Do not forget that AfL also provides evidence to assess the effectiveness of your teaching.

There is a lot to think about in formative assessment and you should not think it is a ‘breeze’ to implement. Do not expect to be highly proficient by the end of your initial training. AfL is much more than a skill or set of techniques. It requires the significant application of professional judgement in selecting the strategies, knowing when to intervene, responding flexibly and understanding the most effective feedback for a particular student.

  • Read Gardner et al (2015) p. 36.

Take heed of David Lambert’s reflection on AfL and note the warning about ‘AfL paraphernalia’. It is important to watch out that your use of formative assessment is always carefully considered and does not become formulaic.

  • Read Biddulph et al (2021) pp 228.

This reading illustrates that you must be well prepared because there are pitfalls for the unwary and inexperienced in applying self- and peer-assessment. You also need to carefully select the geographical content and context. A common issue is that students’ ability to peer- and self-assess may be limited by their own knowledge and understanding of a topic and poor literacy levels can also be a constraint for some. Take care too in the context of value judgements, because not all students readily recognise the validity of alternative viewpoints.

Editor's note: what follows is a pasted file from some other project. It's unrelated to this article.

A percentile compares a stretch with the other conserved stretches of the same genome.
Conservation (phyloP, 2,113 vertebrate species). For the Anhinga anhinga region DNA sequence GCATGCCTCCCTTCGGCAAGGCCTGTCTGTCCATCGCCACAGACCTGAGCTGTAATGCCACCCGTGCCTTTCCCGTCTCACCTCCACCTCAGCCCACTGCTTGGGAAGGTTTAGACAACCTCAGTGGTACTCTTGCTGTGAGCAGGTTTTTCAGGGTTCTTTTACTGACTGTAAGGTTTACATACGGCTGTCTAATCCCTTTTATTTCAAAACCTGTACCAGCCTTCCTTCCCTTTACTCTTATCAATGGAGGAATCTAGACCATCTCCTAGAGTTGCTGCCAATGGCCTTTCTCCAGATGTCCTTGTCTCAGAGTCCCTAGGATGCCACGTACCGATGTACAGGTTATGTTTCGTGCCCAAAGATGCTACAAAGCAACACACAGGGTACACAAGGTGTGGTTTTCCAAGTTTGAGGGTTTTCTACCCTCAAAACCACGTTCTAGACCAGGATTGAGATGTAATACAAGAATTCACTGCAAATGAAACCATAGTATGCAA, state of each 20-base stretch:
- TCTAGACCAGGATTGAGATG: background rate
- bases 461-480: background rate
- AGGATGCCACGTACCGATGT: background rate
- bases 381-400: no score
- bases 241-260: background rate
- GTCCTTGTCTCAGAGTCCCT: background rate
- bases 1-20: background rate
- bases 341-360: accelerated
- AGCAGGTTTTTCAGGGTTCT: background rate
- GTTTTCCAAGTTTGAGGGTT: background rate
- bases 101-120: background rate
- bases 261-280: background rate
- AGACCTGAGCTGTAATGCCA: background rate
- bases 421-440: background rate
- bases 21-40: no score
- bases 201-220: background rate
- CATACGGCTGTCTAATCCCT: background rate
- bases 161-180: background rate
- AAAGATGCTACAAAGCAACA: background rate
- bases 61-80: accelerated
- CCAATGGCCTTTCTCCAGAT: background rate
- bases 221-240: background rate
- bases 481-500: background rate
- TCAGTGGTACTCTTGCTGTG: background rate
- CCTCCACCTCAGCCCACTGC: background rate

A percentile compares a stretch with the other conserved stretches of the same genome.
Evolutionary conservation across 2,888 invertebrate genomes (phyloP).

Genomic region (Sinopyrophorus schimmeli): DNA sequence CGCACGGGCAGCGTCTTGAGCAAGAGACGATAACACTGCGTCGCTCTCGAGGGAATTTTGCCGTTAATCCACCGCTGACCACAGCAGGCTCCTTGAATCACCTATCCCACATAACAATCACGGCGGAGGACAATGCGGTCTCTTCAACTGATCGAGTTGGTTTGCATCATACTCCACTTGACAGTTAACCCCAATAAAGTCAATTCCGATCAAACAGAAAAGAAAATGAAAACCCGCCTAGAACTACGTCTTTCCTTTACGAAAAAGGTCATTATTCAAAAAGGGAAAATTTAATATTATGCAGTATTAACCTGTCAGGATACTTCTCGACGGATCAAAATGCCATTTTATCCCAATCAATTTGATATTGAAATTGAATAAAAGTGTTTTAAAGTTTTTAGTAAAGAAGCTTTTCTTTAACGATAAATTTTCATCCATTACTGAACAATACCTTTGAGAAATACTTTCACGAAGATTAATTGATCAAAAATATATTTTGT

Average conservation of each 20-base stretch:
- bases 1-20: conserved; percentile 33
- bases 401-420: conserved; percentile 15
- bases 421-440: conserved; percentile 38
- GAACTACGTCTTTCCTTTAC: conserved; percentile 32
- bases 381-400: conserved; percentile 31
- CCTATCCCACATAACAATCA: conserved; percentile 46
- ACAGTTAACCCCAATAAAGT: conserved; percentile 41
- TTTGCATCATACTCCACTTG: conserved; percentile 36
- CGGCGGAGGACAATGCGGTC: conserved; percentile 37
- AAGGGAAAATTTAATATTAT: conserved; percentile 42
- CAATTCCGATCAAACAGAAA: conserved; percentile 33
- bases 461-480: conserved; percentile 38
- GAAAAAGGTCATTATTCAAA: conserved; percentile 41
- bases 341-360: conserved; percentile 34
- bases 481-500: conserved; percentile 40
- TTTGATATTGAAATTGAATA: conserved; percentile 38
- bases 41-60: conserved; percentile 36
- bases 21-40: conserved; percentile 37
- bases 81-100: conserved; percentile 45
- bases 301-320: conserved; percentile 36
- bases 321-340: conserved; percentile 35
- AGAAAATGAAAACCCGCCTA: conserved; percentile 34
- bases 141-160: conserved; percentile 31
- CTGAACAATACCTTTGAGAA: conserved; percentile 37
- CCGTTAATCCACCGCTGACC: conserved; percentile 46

• Also read Biddulph et al (2021) pp. 232-3 Issues in formative assessment.

None of these readings should put you off using formative assessment. What they should make you realise is that there is a lot to learn and it will take time and experience to use AfL well.

  • What formative assessment is and isn’t by Dylan Wiliam has accompanying PowerPoint slides to discuss what formative assessment is, and, perhaps more importantly, what it is not. It outlines the five ‘key strategies’ of formative assessment, together with some practical techniques that teachers can use to develop their formative assessment practice.


  • Biddulph, M., Lambert, D. and Balderstone, D. (2021) Learning to Teach Geography in the Secondary School: A Companion to School Experience, 4th edition. Abingdon: Routledge, pp. 223-30.
  • Black, P. and Wiliam, D. (1998) Inside the Black Box: Raising Standards Through Classroom Assessment, London: School of Education, Kings College.
  • Enser, M. (2019) Making Every Geography Lesson Count, Crown House Publishing.
  • Gardner, D., Weeden, P. and Butt, G. (2015) Assessing progress in Your Key Stage 3 Geography Curriculum (eBook), Geographical Association.
  • Harris, M. (2017) Becoming an Outstanding Geography Teacher, Routledge.
  • Howes, N. and Hopkin, J. (2000) ‘Improving formative assessment in geography’, Teaching Geography, July.
  • Ofsted (2023) Getting our bearings: geography subject report, Ofsted, September.
  • Rooney, R. (2007) ‘Using success criteria’, Teaching Geography, Spring.
  • Weeden, P. (2008) Think Piece – Assessment for Learning, Geographical Association on-line.
  • Weeden, P. (2017) ‘Assessing Geography’ in Jones, M. (ed) The Handbook of Secondary Geography. Sheffield: Geographical Association, chapter 14.
  • Weeden, P. and Lambert, D. (2006) Geography Inside the Black Box. London: NFER/Nelson.
  • Wiliam D (2013), Embedded formative assessment, 2nd edition. Solution Tree Press.